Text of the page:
As is well known in the art, peak voltages and currents that occur while charging and while discharging the batteries must be within the battery specifications or battery life times (among other problems) will be impaired. As mentioned above, when the tool or electronic item is operating, such items will routinely draw peak currents that cannot be supplied by the motor/alternator. Such currents are supplied from the batteries. When the load items are disconnected or in some quiescent state the motor/alternator charges the battery. In the embodiment where the batteries 206 of FIG. 12a are replaced by capacitors 210 in FIG. 12b, the capacitors provide the peak currents to the load as did the batteries. If the load requirements (particularly the length of time that the peak power is required) can be met by the capacitors 210, the capacitors 210 can be smaller and lighter than the battery pack. The capacitors 210 will usually provide a longer lifetime than will batteries, and the capacitors will contain materials that are somewhat more benign to the environment and to the users than will batteries. Such capacitors are available, for example, from Maxwell Technologies, under the brand name “Power Cache Ultracapacitors.”
FIG. 13 shows an embodiment of the present invention where the functional components are configured into modules. In this case the fuel supply and the motor/alternator 300 are one module that is connected by a cable 302 to the electronic rectification and charging circuitry 304 which is also packaged with the battery/capacitor pack. In a prefer-red embodiment, the battery/capacitor pack may be batteries alone or capacitors alone or a combination of both. Batteries are usually heavier but store more energy in a given volume, and conversely capacitors are lighter, they may have longer useful lifetimes, they may have volume and/or peak current and voltage capabilities that are more favorable, and they may contain fewer objectionable chemicals than batteries. The applications will dictate the use of batteries or capacitors or combinations. Such tradeoffs and operational characteristics of batteries and capacitors are well known in the art. The modular configuration of FIG. 13 allows, for example, for the motor/alternator to be placed on the floor or a desk with the electronics/batteries on the desk next to the laptop being powered. In yet another preferred embodiment, the energy storing batteries and capacitors (there will remain some small capacitors in the electronics) may be discarded. In this instance the power required for the personal item is supplied by the motor/alternator directly. In another embodiment, the batteries may be allowed to build up stored energy from the motor/alternator while the item is disconnected.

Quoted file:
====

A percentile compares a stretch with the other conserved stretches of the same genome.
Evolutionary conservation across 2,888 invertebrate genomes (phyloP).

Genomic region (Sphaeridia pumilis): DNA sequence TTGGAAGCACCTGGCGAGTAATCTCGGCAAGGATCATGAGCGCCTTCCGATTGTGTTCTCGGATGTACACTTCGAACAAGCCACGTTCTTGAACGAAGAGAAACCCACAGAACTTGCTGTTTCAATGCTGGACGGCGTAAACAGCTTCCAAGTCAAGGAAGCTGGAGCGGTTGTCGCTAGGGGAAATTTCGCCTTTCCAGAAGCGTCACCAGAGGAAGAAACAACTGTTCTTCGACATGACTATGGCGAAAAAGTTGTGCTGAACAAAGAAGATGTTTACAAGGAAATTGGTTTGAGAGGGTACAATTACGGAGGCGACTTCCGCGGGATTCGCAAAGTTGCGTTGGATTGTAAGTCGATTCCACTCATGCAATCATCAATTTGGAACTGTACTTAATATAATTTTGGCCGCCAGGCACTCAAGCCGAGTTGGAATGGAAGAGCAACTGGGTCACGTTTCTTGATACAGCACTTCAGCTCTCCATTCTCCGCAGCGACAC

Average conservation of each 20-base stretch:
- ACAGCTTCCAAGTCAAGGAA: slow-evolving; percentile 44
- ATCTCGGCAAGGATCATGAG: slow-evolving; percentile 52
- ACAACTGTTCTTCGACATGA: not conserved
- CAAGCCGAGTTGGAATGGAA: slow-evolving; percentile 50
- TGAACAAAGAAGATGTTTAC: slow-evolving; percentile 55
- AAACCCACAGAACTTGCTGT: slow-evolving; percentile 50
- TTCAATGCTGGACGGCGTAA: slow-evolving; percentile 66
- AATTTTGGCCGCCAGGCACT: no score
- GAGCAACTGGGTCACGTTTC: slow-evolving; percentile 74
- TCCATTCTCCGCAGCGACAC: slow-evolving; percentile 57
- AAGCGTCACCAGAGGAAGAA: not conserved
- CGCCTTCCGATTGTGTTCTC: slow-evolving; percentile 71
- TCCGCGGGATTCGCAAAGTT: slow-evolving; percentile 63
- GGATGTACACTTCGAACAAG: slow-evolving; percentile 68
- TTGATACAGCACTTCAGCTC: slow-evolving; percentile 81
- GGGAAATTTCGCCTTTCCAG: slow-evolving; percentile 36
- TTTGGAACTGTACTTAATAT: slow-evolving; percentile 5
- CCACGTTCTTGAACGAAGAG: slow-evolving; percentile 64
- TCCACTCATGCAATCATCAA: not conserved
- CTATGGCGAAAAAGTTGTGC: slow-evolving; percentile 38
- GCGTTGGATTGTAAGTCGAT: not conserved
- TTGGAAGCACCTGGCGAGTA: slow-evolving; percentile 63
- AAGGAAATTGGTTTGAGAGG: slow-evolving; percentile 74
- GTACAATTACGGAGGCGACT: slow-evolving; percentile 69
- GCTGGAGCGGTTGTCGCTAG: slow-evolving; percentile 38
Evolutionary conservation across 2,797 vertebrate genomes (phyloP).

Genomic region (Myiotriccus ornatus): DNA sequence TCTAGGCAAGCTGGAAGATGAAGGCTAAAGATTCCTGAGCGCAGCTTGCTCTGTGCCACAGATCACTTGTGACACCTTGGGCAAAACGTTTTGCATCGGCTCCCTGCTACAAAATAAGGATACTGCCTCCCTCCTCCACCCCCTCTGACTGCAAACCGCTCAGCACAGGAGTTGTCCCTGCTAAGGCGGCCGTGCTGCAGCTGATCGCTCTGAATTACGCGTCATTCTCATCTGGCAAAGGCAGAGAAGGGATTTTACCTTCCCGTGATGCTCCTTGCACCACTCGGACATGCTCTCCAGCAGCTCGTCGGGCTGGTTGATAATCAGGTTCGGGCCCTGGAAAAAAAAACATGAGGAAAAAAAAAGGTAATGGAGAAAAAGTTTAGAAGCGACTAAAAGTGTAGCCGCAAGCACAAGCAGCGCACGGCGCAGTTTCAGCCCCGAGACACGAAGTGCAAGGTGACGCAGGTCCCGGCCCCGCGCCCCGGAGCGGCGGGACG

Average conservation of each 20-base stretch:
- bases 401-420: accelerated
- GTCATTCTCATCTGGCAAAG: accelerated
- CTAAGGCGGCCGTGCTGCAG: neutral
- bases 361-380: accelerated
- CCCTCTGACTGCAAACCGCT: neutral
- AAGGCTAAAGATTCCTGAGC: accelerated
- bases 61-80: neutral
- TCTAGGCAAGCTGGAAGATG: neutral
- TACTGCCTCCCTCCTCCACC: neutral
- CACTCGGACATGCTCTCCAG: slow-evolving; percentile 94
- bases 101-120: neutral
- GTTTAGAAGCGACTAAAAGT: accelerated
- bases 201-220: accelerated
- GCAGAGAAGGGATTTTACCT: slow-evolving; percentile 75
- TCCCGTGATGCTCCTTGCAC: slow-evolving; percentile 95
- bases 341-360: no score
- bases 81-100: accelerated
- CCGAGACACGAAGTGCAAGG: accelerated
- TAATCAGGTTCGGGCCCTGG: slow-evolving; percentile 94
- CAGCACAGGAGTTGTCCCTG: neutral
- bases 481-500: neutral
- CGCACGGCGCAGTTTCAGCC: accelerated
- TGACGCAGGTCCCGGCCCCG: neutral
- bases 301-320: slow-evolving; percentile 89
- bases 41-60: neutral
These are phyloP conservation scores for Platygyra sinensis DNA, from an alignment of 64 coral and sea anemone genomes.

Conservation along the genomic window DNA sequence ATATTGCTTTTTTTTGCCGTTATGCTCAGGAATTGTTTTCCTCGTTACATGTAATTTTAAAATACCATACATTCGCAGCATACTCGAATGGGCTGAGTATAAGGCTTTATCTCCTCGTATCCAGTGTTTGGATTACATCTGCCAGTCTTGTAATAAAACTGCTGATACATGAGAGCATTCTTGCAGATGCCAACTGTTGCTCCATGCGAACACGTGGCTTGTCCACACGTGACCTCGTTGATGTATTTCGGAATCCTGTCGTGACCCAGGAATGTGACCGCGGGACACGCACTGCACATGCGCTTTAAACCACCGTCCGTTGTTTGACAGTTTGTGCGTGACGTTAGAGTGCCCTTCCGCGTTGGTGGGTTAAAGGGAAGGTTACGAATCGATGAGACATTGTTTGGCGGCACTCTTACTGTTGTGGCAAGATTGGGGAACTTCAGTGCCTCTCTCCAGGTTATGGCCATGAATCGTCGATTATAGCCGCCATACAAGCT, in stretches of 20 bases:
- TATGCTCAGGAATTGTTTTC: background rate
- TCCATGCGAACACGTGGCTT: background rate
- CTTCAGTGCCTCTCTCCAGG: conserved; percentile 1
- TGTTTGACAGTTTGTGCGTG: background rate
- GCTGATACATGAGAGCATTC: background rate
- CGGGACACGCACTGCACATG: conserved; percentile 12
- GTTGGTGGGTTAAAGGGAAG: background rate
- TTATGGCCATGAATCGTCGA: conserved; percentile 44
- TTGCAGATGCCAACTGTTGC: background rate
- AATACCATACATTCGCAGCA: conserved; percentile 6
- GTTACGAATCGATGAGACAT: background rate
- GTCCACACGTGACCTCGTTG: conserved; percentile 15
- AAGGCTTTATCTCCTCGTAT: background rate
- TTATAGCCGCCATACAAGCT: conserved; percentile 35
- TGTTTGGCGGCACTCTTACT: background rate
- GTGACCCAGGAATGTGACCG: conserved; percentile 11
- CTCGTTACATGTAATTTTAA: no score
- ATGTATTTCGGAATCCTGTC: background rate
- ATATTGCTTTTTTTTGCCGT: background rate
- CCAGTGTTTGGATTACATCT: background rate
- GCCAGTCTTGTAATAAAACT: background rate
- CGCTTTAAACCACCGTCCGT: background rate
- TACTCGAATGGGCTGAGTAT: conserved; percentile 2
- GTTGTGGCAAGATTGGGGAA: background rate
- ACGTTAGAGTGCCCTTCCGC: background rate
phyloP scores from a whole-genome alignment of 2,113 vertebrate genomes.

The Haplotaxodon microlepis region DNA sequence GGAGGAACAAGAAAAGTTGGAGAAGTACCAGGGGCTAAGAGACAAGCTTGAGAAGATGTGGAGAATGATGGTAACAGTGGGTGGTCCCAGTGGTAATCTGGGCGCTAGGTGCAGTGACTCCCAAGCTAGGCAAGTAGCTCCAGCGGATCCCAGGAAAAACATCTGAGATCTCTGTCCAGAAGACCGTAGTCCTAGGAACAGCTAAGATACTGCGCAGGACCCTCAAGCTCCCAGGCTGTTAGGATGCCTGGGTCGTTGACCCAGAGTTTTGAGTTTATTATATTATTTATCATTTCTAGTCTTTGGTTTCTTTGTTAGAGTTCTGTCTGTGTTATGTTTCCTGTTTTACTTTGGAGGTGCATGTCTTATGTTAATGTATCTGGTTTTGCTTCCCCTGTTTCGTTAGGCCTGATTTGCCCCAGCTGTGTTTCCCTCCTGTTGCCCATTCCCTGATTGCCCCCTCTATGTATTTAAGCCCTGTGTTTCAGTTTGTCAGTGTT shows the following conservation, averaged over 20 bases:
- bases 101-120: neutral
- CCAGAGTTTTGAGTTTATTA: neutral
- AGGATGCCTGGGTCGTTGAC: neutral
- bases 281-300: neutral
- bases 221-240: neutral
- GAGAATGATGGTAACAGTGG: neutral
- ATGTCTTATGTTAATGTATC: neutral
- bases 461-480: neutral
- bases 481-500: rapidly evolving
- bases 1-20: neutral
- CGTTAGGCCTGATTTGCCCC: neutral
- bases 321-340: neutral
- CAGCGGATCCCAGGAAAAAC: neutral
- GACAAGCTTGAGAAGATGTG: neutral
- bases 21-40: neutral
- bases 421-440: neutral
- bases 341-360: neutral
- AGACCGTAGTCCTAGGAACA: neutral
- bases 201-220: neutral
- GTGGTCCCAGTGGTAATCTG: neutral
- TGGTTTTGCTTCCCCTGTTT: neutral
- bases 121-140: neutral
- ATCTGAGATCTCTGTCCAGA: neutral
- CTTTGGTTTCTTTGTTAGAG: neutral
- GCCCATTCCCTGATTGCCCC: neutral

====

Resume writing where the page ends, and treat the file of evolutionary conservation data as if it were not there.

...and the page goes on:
FIG. 14 shows an embodiment where the motor/alternator with the fuel and batteries and capacitors is arranged as a module 306 that is worn by the user on his belt, while the telephone headset 310 is worn on the user's head. Here the user's hand are completely free for other tasks.
People of ordinary skill will recognize that modifications and variations may be made to this invention without departing from the spirit and scope of the general inventive concept. This invention in its broader aspects is therefore not limited to the specific details or representative apparatuses and/or methods shown and described herein.
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|U.S. Classification||320/115, 310/36|
|International Classification||H02K35/04, H02J7/00, F02B71/04, F02B75/34, H02K7/18, F02B63/04, H02P9/04, H02J7/14|
|Cooperative Classification||H02K35/04, F02B63/04, F02B75/34, H02J7/1415, F02B71/04, F02B63/041, H02K7/1884|
|European Classification||F02B63/04, H02J7/14C, F02B71/04, H02K35/04, F02B75/34, H02K7/18B1B|
|Feb 2, 2001||AS||Assignment|
Owner name: AERODYNE RESEARCH, INC., MASSACHUSETTS
Free format text: ASSIGNMENT OF ASSIGNORS INTEREST;ASSIGNORS:WOODROFFE, JAIME;STICKLER, DAVID B.;REEL/FRAME:011527/0887
Effective date: 20010129
|May 12, 2006||FPAY||Fee payment|
Year of fee payment: 4
|May 12, 2010||FPAY||Fee payment|
Year of fee payment: 8
|Jun 20, 2014||REMI||Maintenance fee reminder mailed|
|Nov 12, 2014||LAPS||Lapse for failure to pay maintenance fees|
|Dec 30, 2014||FP||Expired due to failure to pay maintenance fee|
Effective date: 20141112